Boing Boing Twists the Meaning of Intellectual Property Rights

Boing Boing tries to make the point that intellectual property protections “suppresses” art. Idiots. The woman in this particular case simply chose the wrong song for her animation. That’s her mistake.

Animator Nina Paley’s brilliant film, “Sita Sings The Blues,” has been wowing the festival circuit but you’re probably not going to see it anytime soon. That’s because the company that controls the synch rights to the 80+ year old music in the film want so much money for licensing that Paley can’t afford to distribute her movie, despite all the critical acclaim.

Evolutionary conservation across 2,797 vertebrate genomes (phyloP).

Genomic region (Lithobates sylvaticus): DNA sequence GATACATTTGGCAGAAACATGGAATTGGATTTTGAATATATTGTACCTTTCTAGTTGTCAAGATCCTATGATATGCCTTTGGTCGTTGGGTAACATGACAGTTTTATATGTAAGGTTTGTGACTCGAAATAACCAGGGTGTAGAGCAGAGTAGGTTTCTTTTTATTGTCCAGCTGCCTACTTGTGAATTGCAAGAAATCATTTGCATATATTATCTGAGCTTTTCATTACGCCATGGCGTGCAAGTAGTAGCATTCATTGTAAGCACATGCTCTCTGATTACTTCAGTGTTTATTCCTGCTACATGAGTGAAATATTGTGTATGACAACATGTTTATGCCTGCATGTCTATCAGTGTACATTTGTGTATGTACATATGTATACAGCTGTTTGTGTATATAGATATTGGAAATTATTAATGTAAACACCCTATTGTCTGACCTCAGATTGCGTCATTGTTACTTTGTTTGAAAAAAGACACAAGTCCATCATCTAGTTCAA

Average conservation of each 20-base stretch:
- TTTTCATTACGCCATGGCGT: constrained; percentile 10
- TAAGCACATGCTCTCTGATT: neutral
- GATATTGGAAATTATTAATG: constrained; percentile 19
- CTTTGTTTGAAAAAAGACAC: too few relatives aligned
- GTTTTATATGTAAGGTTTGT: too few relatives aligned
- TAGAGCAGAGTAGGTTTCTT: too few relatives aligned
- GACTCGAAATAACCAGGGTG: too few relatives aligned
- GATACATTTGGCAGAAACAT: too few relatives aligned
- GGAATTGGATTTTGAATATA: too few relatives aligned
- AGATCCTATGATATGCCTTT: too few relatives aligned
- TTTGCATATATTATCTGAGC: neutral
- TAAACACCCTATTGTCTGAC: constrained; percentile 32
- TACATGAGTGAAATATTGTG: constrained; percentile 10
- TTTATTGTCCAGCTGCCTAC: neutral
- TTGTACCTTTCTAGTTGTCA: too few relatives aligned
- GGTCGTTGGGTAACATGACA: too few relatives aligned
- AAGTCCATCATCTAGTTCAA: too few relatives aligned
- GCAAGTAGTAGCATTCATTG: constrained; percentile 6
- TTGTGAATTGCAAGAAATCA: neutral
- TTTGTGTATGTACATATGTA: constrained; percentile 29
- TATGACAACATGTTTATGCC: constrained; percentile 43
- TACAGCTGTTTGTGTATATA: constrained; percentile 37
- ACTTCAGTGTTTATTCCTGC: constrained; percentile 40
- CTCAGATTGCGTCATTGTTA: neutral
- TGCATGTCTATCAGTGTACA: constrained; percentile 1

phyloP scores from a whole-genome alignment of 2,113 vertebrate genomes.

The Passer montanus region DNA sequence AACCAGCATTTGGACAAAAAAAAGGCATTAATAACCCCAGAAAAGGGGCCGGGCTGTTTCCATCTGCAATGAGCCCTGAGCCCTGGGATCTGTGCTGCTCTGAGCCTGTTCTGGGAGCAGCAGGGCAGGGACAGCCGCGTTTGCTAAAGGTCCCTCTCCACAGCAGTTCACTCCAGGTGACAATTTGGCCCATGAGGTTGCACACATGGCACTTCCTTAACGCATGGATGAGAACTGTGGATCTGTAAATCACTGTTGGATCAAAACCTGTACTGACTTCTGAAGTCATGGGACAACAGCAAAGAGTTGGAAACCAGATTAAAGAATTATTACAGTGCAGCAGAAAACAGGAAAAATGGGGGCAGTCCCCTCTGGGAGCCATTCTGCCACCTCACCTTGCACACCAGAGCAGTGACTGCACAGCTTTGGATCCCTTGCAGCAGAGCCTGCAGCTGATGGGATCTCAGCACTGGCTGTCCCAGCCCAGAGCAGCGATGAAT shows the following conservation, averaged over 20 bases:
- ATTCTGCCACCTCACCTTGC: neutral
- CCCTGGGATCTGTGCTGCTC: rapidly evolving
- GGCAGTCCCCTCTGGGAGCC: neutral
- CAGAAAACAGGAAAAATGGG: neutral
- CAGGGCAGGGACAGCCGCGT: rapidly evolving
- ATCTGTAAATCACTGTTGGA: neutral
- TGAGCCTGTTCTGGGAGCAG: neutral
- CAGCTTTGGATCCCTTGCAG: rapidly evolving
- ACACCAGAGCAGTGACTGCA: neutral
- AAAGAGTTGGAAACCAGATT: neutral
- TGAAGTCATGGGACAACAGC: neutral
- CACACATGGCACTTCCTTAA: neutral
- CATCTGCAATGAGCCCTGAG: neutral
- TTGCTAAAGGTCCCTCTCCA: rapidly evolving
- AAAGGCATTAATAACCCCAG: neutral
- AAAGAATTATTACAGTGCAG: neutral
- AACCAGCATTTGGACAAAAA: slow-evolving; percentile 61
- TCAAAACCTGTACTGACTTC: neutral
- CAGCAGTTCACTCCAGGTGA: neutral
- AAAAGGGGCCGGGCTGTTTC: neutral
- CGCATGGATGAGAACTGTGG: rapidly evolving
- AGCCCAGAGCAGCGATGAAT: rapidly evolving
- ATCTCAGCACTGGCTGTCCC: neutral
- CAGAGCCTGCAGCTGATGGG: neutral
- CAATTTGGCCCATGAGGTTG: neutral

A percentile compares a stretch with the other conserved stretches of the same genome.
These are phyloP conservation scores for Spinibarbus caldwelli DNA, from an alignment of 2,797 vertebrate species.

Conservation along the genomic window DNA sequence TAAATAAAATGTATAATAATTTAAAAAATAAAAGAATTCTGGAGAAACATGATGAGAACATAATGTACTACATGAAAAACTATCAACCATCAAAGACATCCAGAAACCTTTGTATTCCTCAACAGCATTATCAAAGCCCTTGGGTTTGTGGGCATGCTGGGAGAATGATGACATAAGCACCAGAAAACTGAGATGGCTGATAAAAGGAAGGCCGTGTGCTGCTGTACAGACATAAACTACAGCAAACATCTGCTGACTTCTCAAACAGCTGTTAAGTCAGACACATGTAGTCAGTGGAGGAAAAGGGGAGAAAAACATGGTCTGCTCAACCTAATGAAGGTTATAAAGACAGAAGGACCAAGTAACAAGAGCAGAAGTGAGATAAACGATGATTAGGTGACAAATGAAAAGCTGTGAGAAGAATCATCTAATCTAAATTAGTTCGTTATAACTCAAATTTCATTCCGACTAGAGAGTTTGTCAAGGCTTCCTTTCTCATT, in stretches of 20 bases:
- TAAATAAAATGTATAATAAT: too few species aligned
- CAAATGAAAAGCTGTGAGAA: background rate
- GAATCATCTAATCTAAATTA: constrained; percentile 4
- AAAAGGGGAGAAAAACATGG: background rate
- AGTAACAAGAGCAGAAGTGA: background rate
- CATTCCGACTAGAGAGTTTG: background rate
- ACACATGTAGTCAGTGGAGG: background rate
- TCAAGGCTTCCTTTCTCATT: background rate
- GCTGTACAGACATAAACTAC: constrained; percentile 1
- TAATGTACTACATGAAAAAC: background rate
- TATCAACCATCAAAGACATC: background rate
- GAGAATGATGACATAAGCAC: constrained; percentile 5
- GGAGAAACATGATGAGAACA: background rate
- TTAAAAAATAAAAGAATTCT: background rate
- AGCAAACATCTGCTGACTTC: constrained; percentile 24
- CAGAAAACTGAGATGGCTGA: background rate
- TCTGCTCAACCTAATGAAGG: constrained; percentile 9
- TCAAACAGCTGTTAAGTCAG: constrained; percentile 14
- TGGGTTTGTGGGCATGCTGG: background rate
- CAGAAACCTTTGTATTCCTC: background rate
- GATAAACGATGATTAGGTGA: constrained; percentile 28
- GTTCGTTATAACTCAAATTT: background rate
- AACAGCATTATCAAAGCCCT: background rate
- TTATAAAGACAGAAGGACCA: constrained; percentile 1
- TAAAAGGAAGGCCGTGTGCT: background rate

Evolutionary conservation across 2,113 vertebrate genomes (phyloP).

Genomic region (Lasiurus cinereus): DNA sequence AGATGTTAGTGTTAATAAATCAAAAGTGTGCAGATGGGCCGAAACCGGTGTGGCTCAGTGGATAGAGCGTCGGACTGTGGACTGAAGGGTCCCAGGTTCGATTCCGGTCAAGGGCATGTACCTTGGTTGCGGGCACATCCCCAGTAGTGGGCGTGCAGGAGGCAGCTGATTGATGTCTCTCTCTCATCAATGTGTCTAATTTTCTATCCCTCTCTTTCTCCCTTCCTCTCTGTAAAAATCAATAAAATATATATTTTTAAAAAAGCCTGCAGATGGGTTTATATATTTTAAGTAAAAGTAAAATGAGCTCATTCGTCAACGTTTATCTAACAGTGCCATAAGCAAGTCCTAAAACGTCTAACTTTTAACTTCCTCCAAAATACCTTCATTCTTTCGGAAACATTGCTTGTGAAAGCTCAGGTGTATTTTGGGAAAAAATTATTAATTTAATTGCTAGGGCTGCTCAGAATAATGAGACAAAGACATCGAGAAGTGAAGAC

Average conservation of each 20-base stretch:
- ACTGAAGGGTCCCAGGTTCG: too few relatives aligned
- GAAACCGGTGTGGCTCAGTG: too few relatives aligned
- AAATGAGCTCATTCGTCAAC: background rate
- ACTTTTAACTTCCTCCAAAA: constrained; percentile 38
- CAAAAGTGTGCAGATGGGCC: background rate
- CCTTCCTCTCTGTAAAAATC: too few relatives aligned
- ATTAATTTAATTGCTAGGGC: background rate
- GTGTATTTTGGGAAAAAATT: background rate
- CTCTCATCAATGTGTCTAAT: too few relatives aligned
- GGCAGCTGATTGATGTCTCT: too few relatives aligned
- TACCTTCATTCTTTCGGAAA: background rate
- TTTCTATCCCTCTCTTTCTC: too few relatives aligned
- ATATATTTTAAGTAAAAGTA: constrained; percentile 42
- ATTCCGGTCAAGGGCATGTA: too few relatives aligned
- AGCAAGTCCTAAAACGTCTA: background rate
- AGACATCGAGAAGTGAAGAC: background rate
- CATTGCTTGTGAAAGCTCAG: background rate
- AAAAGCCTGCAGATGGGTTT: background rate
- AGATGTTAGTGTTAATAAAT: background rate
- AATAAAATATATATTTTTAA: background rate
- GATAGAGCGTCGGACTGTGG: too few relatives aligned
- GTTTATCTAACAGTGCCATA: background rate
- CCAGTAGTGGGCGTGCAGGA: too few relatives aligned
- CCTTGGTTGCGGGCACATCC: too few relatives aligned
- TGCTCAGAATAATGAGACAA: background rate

And once and for all: using someone’s art in your own work makes yours derivative. Period. Not original: derivative. And you should be required to pay for it, and not to use it if the price is too high.

Intellectual property rights protect original works. It’s that simple, and those who aren’t creative enough to, e.g., make their own music, need to come up with some other option. Failing to check on a song’s copyright before creating one’s animation using it is simple laziness.

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